At Haus of Coaching, we meet professionals all the time who are overwhelmed – in fact, pretty much everyone I know feels that they have too much to do, and too little time to do it. Time is a finite resource though, and you can’t create more of it: it’s all about what you choose to do with the hours and minutes available. 
 
Effective time management looks different for everyone. We work with many leaders to help them to find ways that are right for them to get more done - and to support their teams to become more productive too. Better efficiency, better work-life balance, and less stress for everyone. 
 
In this blog, we’ll explore some of the strategies that could help you reclaim your day, and even help you to say “no” more often... 

The Mindset Shift 

Before diving into specific tactics, it’s crucial to adopt the right mindset. You have a certain number of hours every day, and it’s up to you how you use them. Embrace the idea that you have control over your actions and decisions; because when you believe that, you’ll feel empowered to take charge of your schedule, rather than being a passive victim of tasks, and the time constraints you have around doing them. 

Prioritisation: at the Heart of Self-Management  

Not all tasks are created equal, and you don’t have to do everything this minute. If you don’t know where to start with prioritising that list, or if you like to put a bit of science into these prioritising decisions (and who doesn’t like to justify these things with a bit of logic?), you could try using the Eisenhower Matrix. This files your tasks into four quadrants: 
 
1. Urgent and Important: Tasks that require immediate attention. These are critical for short-term and long-term goals - there’s a high risk that if you don’t do them today, there will be a lot of issues to deal with tomorrow. 
 
2. Important but Not Urgent: Tasks that help you to achieve your overall goals, strategy and purpose, but don’t need to be done this minute. Focus on these to keep the wheels from falling off in future. 
 
3. Urgent but Not Important: Tasks that demand immediate attention, but don’t contribute significantly to your goals. Delegate, outsource or minimise these where possible. 
 
4. Not Urgent and Not Important: Tasks that do not add value and can be eliminated, put on the “nice to have list”, or significantly reduced. 
 
Getting this more objective perspective on what’s really important to you, and the reason you’re doing your job, is a perfect way to start deciding where to allocate your time on a given day. 

 The Power of Planning 

Now you’ve got your scientifically-prioritised list of tasks, you can plot them into a plan – because planning is the cornerstone of effective self-management. Business and project planning software can be especially helpful for this when you’re delegating certain tasks out, and organising what needs to be done, when and by whom. Put aside some planning time in your diary every week, so you can go through this prioritisation process, allocate time for your priorities, delegate, and anticipate any obstacles.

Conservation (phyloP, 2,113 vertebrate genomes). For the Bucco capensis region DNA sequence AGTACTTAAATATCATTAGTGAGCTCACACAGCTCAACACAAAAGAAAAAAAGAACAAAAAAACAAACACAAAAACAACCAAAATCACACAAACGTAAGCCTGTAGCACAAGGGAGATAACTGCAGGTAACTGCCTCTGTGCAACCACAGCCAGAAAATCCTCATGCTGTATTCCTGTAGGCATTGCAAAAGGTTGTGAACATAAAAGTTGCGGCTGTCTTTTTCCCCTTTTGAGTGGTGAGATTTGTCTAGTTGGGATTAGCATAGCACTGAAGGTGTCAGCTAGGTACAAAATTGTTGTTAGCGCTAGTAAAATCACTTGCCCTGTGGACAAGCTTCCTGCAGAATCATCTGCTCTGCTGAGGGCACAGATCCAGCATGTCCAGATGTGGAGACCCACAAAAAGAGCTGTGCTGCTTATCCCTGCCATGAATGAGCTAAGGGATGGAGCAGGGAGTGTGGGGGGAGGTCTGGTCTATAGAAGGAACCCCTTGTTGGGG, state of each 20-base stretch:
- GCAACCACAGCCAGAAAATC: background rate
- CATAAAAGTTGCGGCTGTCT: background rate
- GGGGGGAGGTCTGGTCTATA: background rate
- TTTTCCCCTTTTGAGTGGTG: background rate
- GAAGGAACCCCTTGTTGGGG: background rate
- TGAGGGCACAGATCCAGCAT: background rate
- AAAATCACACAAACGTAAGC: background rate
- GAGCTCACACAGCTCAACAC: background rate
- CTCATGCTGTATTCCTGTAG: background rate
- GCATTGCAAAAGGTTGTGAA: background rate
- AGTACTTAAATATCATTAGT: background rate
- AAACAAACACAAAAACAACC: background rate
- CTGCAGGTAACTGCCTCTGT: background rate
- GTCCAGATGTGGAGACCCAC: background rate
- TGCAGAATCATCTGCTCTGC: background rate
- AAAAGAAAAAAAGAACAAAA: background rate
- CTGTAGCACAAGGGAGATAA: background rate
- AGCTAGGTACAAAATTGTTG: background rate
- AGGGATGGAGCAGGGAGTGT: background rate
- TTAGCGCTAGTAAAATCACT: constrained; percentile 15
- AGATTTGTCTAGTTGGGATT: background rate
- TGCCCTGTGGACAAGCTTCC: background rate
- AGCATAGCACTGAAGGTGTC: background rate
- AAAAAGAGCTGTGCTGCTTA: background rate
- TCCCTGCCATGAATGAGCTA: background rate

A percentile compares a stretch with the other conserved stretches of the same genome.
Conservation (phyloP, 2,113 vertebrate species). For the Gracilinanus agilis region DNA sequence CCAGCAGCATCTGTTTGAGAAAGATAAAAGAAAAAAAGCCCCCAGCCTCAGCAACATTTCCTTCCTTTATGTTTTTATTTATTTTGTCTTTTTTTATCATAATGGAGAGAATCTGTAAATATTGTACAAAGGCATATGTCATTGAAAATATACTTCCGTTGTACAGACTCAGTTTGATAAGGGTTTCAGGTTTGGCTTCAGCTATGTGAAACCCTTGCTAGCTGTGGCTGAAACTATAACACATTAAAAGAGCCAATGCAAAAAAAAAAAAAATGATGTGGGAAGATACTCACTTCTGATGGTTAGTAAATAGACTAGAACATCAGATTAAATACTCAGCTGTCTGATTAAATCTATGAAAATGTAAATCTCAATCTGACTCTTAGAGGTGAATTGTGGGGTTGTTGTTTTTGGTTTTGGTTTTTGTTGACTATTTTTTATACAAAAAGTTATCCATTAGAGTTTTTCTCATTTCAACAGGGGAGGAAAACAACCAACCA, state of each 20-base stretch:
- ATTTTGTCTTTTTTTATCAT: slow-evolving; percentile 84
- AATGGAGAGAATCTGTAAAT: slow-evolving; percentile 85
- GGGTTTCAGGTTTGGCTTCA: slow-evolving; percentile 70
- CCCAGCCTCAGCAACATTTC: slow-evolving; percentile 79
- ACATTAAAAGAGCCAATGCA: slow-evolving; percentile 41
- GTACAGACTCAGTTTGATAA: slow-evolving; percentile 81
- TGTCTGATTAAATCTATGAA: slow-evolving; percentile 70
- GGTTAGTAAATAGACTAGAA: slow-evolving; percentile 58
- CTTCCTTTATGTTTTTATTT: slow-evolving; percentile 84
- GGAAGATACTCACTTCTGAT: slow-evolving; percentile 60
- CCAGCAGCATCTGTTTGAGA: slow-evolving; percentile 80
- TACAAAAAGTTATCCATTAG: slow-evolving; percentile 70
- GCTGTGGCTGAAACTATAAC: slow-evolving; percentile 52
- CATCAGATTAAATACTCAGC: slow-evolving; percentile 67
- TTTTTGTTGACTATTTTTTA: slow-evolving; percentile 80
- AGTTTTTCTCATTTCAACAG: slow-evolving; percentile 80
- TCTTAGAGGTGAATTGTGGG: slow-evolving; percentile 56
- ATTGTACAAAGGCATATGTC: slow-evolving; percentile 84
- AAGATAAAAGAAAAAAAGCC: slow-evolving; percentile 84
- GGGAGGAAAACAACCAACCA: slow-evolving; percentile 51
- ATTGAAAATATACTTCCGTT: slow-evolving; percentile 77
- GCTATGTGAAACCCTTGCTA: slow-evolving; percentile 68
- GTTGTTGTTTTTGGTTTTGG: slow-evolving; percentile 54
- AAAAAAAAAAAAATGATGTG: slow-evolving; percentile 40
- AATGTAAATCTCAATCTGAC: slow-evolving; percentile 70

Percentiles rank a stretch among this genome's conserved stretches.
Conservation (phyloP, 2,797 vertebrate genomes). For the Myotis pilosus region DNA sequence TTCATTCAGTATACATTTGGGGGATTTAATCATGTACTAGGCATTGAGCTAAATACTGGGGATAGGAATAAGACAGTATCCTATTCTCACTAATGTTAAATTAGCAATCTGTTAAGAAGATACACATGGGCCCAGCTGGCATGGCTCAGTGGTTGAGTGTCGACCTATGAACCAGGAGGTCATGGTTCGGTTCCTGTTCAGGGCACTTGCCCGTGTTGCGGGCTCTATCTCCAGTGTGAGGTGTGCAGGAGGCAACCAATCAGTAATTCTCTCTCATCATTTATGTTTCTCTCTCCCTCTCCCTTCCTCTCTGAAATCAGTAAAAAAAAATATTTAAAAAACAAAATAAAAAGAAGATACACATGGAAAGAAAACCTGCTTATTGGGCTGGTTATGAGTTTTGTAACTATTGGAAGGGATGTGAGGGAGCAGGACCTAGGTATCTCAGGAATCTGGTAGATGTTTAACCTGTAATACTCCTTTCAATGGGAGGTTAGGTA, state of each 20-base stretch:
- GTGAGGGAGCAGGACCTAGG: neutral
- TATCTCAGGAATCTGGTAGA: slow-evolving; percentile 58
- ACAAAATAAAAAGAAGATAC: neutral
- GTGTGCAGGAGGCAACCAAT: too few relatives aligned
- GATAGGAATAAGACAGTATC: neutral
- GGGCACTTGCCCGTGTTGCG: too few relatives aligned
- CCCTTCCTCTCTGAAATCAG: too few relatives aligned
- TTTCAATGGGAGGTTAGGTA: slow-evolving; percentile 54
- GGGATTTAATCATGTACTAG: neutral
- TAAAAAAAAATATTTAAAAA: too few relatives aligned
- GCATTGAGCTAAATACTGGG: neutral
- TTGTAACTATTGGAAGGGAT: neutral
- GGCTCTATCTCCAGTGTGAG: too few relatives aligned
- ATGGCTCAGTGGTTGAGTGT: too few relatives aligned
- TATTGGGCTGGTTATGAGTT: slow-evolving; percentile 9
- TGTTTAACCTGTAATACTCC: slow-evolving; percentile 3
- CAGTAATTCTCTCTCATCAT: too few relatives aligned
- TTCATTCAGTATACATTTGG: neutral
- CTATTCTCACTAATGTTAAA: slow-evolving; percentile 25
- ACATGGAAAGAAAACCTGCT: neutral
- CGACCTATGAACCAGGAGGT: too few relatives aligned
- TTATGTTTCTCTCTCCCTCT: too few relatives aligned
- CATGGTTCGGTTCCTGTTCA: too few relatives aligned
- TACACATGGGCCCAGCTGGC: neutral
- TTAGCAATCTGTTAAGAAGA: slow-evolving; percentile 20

Learn to Say No 

“The difference between successful people and very successful people is that very successful people say no to almost everything.” Warren Buffett 
 
Warren Buffett has it right – learning to say “no” is the key to reducing that task list, spreading yourself too thinly, and succumbing to overwhelm. That’s what makes the difference between successful, and very successful: the focus, time and energy to devote to what’s important. 
 
Overcommitting dilutes your focus and reduces the quality of your work – and adds to the tasks that are likely falling into quadrants 3 and 4 of your matrix. Evaluate each new request against your priorities and existing commitments. Politely declining protects your time, and allows you to give those precious hours to the tasks that will achieve what’s important. 

Energy Management 

Your productivity is heavily influenced by your physical and mental wellbeing. Give time to activities and habits that replenish your energy: exercise, fresh air, adequate sleep, and healthy eating will all fill up your wellbeing meter. By managing your energy levels, you can maintain consistent productivity throughout the day – and taking regular breaks during the working day to recharge is a really simple way to start doing that. 
 
The Pomodoro Technique is a time management method that can help you do just that, and many people find it effective for enhancing their focus, and boosting their productivity. It involves working in blocks of 25 minutes, known as “Pomodoros,” followed by a 5-minute break. After four Pomodoros, take a longer break of 15-30 minutes. This can keep your levels of concentration high, and reduce the risk of burnout – especially that exhausted brain feeling. The whole idea is that if you work in short, intense bursts, you can accomplish more in less time. 

Find your Unique Mix of Solutions 

Mastering the clock is about making deliberate choices with your time, and these are just a few ideas that have worked well for some of our clients. There is no magic bullet answer here: every client is different, and finds a unique approach that works for them – that’s why a coach is more useful than a time management training course. The right mix of strategies is different for everyone, and working with a coach is best way to discover what’s going to work for you. Contact Haus of Coaching today to discover the unique time management formula that will work its magic on your time, energy and productivity. 
 
Contact Haus of Coaching today to discover the unique time management formula that will work its magic on your time, energy and productivity. 
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